I was never very good at pregnancy. Sure, I guess it all turned out all right. The pregnancies always achieved the desired results -- a baby. But, I never really felt at home housing a child. My own mother claims that she always loved being pregnant -- that she never felt better. Yeah, Yeah, Yeah old woman -- time and quite possibly the hell I put you through in my adolescence has crippled your mind. Pregnancy sucks. Especially the second and third time around when you have other children who depend on you to actively participate in life rather than mold your body into the couch and take up permanent residence there for 9 months. They expect you to feed them, bathe them and all of that other mommy BS.
I have, however, been good at breastfeeding. I can't say that it's always come easy, but I felt proud that I breastfed the two girls for over a year. I firmly believed that breast milk was the only suitable nutrition for my children and I likened formula to pet food --I could not fathom feeding my baby out of a can. I thought women who complained of supply problems, latching issues or any other sort of breastfeeding hurdle were simply not committed to the cause. Of course, publicly, I would never say these things. In the many titillating (pun intended) conversations I've had with friends regarding feeding their young, I've always recited a politically correct mantra that went something like, "You just have to do what works for you. Every mother and baby is different." Really I wanted to call them out as lazy or a selfish-quitter.
Then I had Jack.
Jack is my third child and my first son. While pregnant with Jack, I was anxious about adjusting our lives to accomodate a third child. I worried about how the girls would handle a new baby. I stressed about finances and readying the nursery. Pretty common concerns of an expecting mother. I never panicked about breastfeeding. Why would I? I planned to nurse my third just as I had the previous two.
When Jack was born he latched on soon after birth and we were in baby-mommy bonding bliss. He was a great eater. My milk came in quickly and all was well in Boobville. Then it all fell apart.
When Jack was about 2 or 3 weeks old, he started screeching in pain a few minutes after he began to nurse. He would go red in the face and hold his breath. His cries were heartbreaking, and I had no idea what was wrong with him. He would wail, and when I was finally able to calm him, he would refuse to breastfeed. No matter how many times I offered, he wouldn't latch on. My husband finally convinced me to pump and give him a bottle which he took it with no problem. I made plans to take Jack to the doctor to find out what was wrong.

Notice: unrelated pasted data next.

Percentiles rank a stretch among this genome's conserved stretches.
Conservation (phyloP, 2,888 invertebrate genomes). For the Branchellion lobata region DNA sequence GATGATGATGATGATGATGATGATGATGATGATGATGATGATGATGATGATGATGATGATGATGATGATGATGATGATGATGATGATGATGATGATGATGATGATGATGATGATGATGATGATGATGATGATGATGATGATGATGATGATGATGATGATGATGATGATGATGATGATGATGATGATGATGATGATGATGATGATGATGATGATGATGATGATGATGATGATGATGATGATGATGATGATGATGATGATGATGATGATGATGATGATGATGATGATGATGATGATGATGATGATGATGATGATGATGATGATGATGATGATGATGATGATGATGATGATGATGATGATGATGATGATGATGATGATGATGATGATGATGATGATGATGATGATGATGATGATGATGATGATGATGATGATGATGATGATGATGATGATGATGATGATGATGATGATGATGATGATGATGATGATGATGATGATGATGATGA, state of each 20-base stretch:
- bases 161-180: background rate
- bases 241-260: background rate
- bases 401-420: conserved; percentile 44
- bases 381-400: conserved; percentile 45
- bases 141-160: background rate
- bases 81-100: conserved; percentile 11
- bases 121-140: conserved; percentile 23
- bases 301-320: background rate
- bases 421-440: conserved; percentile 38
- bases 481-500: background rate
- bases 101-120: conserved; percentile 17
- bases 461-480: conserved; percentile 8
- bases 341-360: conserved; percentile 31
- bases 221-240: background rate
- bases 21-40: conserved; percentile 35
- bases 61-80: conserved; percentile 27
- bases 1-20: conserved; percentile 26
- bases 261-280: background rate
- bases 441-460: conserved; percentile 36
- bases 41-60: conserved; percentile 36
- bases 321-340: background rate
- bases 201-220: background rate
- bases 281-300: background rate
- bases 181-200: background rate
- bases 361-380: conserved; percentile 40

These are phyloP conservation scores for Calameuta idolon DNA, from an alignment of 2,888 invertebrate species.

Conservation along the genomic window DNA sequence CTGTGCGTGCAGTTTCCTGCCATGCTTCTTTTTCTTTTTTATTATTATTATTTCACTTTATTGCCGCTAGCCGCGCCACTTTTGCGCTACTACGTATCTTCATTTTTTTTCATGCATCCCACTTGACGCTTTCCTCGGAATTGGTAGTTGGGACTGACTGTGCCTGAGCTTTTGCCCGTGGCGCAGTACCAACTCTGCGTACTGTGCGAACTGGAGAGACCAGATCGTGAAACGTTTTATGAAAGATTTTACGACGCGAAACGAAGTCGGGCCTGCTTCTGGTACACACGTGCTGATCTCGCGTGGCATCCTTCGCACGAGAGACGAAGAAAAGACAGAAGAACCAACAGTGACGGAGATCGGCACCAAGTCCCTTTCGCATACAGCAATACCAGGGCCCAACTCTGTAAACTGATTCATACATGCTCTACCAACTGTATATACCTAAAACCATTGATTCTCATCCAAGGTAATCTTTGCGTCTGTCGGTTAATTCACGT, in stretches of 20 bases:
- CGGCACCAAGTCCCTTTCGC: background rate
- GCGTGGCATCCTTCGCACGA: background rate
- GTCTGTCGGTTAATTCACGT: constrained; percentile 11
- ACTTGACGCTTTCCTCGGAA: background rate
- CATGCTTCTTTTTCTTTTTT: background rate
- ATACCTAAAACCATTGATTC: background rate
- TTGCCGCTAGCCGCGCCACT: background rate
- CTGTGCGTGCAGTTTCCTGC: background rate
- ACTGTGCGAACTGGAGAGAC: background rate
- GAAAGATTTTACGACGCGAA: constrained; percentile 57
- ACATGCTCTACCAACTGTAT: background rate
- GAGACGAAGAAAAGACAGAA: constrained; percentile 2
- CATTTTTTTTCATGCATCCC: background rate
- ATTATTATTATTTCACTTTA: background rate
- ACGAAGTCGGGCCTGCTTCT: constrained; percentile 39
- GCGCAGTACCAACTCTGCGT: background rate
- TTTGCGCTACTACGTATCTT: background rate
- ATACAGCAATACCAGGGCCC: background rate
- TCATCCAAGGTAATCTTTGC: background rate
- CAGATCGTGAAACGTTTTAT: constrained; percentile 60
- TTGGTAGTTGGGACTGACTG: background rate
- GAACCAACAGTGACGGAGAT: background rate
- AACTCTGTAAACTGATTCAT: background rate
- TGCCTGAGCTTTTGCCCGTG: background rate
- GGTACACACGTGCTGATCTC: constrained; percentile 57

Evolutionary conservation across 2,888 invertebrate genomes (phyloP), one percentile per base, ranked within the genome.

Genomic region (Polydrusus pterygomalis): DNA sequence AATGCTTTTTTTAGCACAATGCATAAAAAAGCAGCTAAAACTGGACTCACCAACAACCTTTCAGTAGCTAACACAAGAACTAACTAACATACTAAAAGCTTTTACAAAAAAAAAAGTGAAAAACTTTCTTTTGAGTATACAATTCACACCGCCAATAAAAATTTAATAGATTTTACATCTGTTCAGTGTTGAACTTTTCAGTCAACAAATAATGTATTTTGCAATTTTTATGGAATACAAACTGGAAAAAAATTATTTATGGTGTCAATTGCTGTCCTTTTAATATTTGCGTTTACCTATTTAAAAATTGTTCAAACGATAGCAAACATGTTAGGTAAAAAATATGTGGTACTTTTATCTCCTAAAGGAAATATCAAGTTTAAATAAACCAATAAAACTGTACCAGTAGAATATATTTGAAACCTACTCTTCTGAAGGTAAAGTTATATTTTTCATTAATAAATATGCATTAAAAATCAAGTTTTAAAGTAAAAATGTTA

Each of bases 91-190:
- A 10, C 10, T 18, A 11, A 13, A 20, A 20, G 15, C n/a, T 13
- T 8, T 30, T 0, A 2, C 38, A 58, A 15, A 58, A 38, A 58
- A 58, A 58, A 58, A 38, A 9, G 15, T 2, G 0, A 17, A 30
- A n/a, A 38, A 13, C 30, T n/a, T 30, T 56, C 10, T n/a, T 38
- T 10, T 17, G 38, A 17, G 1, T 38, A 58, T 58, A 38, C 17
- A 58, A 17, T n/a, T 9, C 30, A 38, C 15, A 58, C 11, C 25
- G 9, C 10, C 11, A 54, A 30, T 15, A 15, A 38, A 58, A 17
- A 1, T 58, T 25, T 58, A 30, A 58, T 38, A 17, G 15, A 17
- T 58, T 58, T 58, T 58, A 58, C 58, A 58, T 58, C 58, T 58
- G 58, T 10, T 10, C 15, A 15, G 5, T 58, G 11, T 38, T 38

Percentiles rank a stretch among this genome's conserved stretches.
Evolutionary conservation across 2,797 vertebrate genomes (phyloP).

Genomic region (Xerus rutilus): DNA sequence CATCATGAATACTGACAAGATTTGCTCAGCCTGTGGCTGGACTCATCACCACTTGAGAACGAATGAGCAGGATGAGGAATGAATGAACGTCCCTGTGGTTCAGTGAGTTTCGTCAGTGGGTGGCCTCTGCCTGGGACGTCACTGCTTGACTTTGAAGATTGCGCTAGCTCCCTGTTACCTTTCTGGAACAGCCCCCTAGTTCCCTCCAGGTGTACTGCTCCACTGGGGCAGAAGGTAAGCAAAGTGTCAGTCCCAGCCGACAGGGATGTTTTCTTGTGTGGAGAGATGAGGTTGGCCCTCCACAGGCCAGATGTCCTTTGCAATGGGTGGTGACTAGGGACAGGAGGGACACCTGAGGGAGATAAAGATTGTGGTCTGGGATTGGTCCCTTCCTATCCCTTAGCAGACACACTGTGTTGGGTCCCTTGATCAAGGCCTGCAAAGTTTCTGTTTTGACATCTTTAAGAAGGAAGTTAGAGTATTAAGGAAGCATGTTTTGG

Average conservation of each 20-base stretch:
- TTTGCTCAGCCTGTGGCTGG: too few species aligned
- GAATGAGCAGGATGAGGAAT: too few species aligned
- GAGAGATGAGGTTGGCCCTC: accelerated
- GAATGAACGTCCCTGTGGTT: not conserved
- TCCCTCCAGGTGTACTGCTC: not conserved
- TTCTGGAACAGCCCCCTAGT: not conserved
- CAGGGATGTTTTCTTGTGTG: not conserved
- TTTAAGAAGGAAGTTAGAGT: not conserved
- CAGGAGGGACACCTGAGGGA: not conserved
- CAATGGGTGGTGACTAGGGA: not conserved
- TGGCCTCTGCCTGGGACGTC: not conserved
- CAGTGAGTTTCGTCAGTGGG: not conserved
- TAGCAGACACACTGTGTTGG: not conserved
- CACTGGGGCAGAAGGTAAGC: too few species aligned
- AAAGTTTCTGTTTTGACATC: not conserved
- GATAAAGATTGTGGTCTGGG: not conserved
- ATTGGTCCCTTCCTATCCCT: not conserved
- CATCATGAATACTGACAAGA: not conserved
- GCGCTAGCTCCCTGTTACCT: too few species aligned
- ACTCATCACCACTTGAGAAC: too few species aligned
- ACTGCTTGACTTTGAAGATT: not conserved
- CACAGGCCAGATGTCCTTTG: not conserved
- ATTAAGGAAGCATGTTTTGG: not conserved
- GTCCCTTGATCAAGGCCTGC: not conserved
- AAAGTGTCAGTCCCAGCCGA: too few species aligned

In the interim -- a long two weeks -- Jack would either refuse to latch on or scream after a few minutes of feeding and would have to be settled down and then fed with a bottle. I pumped in an effort to keep up my milk supply, but I could tell it was dwindling.
Jack was diagnosed with heartburn and put on an antacid. But now, I had a big breastfeeding problem as Jack would still cry everytime he was put to the breast. He had gotten used to a bottle, and to my dismay, prefered the faster flow of a plastic nipple to me, his own mother. Yes, I was taking it quite personally. I decided, however, to stay the course and keep at it. I told myself that he would eventually come around. I tried for weeks to breastfeed with the same results -- tears. Lots from him and a few, of course, from me. We were both miserable. Instead of enjoying my new baby, I was frustrated and stressed. He was too. So, I finally admitted defeat and started solely giving him the bottle. I continued to pump but eventually my supply ran out and Jack became exclusively formula-fed at 11 weeks old.
I, the total breastfeeding snob, had been humbled. All of the "lazy quitters" needed to move on over and make room for me -- after, of course, I extended my apologies.
I was sad. I felt like a failure. I felt like I had been forced to give up my baby too soon. I wasn't even sure if I'd be able to bond with the baby if he was bottle-fed. However, my sadness faded and revealed that both Jack and I were much happier. Feedings were now enjoyable and the entire family seemed more at peace.
I still wish things had turned out differently, but, in the end, it really didn't matter. My son was happy, and I learned a good lesson: You can't always parent every child the same way, and you can't always do for one what you did for the other -- but, of course, it doesn't mean you love them any less.
This post originally appeared on The Kids Made Me Fat, and is part of HuffPost Parents participation in World Breastfeeding Week.
Follow Abbie Rumbach on Twitter: www.twitter.com/kidsmademefat